There’s a church near where I live which likes to be in charge of everything. In any inter-faith council or area ministerial association, someone needs to be in charge. People from one particular church like to be that person.
The sense I get is that if something is taking place, they want to arbiters of it; they want to broker it. So they occasionally throw their weight and their money around in order to stay at the center of things.
I’m reminded of a movie I watched — and if you know the title, please leave a comment — where a television executive has discovered religion and inquires how he might secure exclusive broadcast rights for the second coming of Christ. I suppose the Bible does say — twice actually, in Luke 21 and Revelation 1 — that every eye will see him. Is that accomplished through the supernatural nature of his return or does some human technology play a part?
I feel that way when I encounter some (but not all) of the people from this church. When the second coming happens, at least in our part of the world, they want to be in charge of it.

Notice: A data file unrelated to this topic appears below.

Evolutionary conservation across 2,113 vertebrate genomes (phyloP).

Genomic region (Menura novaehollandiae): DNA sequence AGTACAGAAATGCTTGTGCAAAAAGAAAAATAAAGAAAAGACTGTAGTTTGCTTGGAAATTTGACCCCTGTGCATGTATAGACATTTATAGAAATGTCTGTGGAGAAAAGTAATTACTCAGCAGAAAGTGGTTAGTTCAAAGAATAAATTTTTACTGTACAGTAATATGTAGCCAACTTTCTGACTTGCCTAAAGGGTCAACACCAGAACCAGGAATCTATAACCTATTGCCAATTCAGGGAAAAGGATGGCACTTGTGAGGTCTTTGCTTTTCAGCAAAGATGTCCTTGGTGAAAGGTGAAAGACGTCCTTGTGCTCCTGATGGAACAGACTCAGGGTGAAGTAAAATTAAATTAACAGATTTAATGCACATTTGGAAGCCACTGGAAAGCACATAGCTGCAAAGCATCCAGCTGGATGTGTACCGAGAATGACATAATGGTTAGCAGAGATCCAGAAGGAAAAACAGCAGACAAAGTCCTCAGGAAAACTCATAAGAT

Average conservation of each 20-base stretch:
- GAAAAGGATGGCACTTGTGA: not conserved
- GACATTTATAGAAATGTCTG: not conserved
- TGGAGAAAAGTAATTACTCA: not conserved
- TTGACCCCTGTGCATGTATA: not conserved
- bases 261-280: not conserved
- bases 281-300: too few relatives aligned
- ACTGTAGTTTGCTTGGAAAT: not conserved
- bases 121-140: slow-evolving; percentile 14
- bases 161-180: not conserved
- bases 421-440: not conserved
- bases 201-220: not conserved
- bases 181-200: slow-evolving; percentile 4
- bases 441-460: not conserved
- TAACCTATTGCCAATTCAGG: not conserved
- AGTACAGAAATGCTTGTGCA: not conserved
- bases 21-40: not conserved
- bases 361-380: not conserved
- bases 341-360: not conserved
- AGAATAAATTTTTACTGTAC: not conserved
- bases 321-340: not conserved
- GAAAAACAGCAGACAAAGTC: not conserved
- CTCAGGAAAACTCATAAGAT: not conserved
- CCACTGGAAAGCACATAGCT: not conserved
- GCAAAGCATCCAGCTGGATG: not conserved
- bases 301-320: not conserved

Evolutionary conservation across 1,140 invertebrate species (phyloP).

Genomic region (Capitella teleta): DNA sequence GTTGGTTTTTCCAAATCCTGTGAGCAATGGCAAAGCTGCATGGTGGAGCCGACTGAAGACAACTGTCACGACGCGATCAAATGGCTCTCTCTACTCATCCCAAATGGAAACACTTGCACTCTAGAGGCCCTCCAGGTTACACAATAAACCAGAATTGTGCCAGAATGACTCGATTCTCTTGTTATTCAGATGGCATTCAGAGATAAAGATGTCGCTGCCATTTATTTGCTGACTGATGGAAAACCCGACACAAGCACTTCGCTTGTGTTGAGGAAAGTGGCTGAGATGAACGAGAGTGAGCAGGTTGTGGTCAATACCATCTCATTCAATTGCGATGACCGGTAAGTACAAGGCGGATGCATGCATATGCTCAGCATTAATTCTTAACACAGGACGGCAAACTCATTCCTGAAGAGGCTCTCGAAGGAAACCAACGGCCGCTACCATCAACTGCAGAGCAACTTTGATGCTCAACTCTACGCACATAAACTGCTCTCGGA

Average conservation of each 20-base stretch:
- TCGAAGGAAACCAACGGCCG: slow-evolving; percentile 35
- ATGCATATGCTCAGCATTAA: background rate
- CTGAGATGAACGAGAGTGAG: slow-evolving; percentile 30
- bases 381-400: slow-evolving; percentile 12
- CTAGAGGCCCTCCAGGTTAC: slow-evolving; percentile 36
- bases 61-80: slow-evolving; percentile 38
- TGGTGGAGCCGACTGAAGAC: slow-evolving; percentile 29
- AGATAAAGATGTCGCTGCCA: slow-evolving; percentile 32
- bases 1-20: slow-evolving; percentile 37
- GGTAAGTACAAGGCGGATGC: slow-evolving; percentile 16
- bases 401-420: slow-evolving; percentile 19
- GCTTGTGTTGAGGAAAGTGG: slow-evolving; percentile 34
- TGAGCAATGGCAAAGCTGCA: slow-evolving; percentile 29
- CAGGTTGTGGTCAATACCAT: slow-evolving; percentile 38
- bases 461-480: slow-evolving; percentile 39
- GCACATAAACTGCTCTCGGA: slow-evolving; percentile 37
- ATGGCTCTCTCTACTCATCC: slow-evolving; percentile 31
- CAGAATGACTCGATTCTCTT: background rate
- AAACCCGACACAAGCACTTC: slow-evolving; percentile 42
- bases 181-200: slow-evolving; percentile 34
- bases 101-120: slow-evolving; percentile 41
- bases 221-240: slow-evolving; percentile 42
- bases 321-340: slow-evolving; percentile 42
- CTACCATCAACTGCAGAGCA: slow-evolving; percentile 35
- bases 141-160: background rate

Two summers ago I heard some teaching that attempted to cast the Pharisees in a positive light. The idea was that they were keeping tabs on Jesus because if he was the Messiah; if he was truly the promised one; they needed to be the first to know. And many of the four signs were starting to line up. The healing of a man born blind. The healing of a leper. The demon deliverance of a man who was mute. The raising of the dead of a man who had been buried more than three days.
Again the language is the same. They wanted to be the arbiters of the Messiah’s identity. They wanted to broker the ushering in of a new era in Judaism. Their intentions may have been honorable, but despite a lifetime of study, they missed out when it came to Jesus. Him? Joseph and Mary’s son? We don’t think so.
Then they took it to a whole different level when they tried to shut his ministry down completely. Why? Because they were caught in his cross-hairs. He identified their religious spirit. He noted that they often acted for personal gain. To this day, to call someone a Pharisee, is to use the term pejoratively.
So why use the term at all today?
Because the Pharisaical spirit is alive and well in our culture, which brings us full circle to where I started. Some people feel the need to be in charge; to be in control; and they are very swift to dismiss anyone who doesn’t fit their picture of how things should look; how structures and systems should operate.
The verse in Mark [last link] above reminded me of a line from this Keith Green song. Not on topic at all, but hey…